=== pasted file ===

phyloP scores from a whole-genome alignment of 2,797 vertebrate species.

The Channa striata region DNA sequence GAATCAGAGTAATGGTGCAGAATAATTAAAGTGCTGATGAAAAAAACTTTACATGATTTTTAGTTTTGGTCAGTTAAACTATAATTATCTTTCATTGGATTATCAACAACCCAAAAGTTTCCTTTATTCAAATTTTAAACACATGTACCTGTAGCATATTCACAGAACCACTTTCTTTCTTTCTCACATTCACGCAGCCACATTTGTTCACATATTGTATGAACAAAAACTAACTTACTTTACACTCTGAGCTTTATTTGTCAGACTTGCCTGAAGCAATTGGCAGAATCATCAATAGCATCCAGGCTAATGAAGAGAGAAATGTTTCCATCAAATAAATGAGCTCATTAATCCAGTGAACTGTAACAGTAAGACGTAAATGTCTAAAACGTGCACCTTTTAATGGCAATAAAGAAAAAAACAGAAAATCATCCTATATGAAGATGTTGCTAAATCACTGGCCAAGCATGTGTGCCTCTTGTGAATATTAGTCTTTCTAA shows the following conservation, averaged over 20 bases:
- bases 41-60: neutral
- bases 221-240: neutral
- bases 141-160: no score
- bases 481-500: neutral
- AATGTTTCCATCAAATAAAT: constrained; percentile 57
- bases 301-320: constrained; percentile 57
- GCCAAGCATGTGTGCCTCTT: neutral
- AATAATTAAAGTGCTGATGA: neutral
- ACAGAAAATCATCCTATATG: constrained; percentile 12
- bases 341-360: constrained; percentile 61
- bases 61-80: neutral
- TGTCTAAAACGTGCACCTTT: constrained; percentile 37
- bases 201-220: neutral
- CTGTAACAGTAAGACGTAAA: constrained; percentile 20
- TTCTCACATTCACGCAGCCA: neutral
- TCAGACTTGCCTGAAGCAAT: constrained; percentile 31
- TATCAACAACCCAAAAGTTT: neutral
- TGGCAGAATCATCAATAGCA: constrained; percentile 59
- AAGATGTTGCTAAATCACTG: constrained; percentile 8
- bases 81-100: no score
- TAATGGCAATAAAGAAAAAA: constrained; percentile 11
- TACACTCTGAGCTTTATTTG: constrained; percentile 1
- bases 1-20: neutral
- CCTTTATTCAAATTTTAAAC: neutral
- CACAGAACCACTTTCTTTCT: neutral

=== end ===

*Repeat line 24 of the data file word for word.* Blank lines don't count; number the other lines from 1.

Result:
- TACACTCTGAGCTTTATTTG: constrained; percentile 1